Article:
• Find a park. Play equipment is a blast for kids, as good as Disneyland. You can hold them on a slide, or put them in a baby swing. Depending on the play equipment, you can even climb on it with them. Trust me, they’ll love it.boy-2013567_960_720
  • Explore the grocery store. A chore for you can be an amazing outing for your grandkids. Many of the markets where I live offer children under 12 a free piece of fruit. My granddaughter noshes on banana chunks while we go up and down the aisles, looking at the bins of colorful produce and rows of jars, cans, and boxes. Some stores even have fun carts for the kids to ride in. Thinking of these trips as outings, rather than a chance to get a lot of shopping done, helps me not get too frustrated when she’s had enough and it’s time to leave.
  • Tour a pet store. This is another fun destination, especially on a rainy day. Some of the big box pet stores are like mini-zoos, with birds, lizards, and hamsters in eye-level cages and walls of aquariums to wow your toddler. My friend’s granddaughters love to look through the windows of the grooming salon to watch dogs of all sizes get their fur trimmed.

Here’s a resource with more suggestions, some of which look curious, like squeezing wet sponges. But I’ll give it a go during some long afternoon – and my granddaughter will probably love it!

Another way to help keep grandkids entertained without busting your budget is to scour children’s resale shops and flea markets for games, toys, and books in good condition to keep at your house. Right now I’m collecting old hats, scarves, and purses for a dress-up box for my granddaughter when she’s a little older.

I can always use more ideas. What do you like to do with your grandchildren?

“Sick grandmothers” and other pinch-hitters

cold-1972619_960_720Are you the designated “Sick Grandmother” in your family?

Let me explain. While talking with a group of women the other day, many of whom happened to be grandmothers (funny how I’m constantly running into other grandparents these days) I mentioned that I care for my toddler granddaughter on a regular basis.

One of the women said, “I know how that goes. I’m the sick grandmother.”

At my look of surprise she went on to explain that in her family, whenever one of her grandkids gets sick at school, she gets the phone call from the school nurse to pick him or her up.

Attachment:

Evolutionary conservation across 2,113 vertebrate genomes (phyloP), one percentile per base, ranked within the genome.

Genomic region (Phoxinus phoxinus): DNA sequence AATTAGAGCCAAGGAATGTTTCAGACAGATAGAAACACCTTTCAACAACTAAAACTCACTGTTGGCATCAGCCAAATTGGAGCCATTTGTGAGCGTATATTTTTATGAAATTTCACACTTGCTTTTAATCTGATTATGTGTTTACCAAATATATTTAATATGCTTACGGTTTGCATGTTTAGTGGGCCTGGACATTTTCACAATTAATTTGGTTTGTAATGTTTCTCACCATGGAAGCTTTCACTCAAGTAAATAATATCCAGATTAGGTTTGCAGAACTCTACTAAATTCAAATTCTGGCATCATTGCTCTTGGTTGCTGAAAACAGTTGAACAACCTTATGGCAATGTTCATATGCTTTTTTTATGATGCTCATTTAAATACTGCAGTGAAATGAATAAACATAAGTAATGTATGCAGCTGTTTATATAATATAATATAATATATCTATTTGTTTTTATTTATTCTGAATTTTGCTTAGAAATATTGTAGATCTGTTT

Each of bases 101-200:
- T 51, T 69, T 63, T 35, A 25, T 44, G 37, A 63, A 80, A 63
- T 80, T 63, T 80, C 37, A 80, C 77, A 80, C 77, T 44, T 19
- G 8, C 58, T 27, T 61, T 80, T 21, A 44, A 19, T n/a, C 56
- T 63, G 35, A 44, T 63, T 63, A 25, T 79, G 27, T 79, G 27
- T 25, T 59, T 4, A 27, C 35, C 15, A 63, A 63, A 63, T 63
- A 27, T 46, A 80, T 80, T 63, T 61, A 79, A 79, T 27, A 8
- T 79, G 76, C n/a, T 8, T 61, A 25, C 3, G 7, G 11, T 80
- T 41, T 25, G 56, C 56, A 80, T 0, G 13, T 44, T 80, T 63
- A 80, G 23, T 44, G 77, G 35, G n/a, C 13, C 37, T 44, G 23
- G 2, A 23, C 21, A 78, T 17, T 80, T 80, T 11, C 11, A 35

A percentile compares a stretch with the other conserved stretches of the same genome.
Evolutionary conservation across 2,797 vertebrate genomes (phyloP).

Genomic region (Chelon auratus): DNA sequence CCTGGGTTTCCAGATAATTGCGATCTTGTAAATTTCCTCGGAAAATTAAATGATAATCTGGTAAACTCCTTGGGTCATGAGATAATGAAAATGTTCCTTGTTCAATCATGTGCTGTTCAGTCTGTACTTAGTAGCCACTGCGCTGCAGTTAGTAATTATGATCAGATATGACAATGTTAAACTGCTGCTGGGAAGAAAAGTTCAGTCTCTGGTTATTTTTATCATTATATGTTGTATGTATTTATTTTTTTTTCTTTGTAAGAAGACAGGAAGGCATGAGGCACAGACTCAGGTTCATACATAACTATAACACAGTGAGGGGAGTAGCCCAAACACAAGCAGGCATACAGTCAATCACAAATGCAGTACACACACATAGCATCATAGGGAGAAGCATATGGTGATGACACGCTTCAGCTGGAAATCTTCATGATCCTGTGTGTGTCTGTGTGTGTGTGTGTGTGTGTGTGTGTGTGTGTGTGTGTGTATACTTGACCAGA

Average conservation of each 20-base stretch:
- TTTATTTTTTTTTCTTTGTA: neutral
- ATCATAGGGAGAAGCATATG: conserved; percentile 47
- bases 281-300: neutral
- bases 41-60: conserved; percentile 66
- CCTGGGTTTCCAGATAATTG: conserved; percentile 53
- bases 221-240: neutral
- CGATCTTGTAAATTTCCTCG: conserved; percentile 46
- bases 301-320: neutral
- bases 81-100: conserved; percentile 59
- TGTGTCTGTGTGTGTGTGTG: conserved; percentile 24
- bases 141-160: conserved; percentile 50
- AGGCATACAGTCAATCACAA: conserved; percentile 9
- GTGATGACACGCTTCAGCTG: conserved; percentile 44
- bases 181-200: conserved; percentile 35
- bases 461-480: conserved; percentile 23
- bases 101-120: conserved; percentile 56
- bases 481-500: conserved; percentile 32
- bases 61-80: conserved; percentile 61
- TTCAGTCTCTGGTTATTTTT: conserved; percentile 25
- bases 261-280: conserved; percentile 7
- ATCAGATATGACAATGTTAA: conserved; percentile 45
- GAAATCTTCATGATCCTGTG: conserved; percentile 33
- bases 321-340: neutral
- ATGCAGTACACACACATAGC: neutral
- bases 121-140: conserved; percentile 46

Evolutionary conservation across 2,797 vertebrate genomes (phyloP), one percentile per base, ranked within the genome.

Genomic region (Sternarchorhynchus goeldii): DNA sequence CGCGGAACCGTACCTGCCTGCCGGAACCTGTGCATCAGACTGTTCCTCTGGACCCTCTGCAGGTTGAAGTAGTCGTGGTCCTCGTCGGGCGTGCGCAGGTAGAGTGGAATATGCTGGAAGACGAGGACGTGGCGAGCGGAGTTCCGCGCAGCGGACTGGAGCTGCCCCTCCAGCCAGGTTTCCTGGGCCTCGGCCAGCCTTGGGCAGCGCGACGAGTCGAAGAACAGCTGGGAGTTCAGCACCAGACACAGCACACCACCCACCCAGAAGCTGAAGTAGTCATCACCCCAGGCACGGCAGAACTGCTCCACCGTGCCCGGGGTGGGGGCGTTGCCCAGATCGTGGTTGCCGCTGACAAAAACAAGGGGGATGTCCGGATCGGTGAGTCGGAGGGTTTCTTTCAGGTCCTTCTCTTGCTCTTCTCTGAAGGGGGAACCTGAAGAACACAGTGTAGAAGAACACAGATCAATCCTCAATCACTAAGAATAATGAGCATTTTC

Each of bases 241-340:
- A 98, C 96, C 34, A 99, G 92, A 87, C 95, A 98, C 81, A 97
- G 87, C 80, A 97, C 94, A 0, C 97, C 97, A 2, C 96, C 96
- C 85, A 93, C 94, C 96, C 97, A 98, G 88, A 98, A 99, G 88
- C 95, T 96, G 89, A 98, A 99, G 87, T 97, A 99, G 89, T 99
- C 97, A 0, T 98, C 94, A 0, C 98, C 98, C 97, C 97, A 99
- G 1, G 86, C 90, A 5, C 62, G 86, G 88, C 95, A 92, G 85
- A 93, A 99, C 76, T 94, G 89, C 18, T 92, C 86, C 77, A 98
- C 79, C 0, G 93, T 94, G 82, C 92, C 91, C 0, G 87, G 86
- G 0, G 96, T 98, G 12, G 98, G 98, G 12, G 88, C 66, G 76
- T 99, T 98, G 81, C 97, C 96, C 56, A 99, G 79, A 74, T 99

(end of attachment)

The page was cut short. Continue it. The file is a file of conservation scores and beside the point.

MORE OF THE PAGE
That makes sense. Working parents can find it nearly impossible to get time off on the spur of the moment when a kid gets sick at school. Families that have a grandmother or grandfather nearby who’s able and willing to perform that service are lucky indeed.

It got me to thinking that there must be other grandparents who pinch-hit for their working-parent children in other ways as well.

I’ll bet there are Snow Day Grandmas, Field Trip Chaperone Grandmas, and Soccer Practice Grandmas, just to name a few.

valentines-day-1947567_960_720So this Valentine’s Day, how about a shout-out to all the grandmothers and grandfathers that step up and step in for their adult kids when help is needed with the grandchildren? There’s no glamour in picking a kid up at school who’s just barfed all over the Quiet Rug (and yes, that child was me, once upon a time) but grandparents, like parents, do whatever needs to be done for the children in their lives.

Hillary Clinton once quoted an African proverb that says it takes a village to raise a child. Well, if you don’t have a village, an extended family, especially one with grandparents, can make a pretty good substitute.

What about you? Are you a sick grandmother? Or if you’re a parent, do you have a grandmother or grandfather who’s on call for emergencies, and how does that work out for you?

Taking Advantage of Grandma?

grandma-1421329_960_720Why is it that sometimes the people closest to you – friends and relatives – feel entitled to give you a hard time over your life choices, even when it doesn’t affect them at all?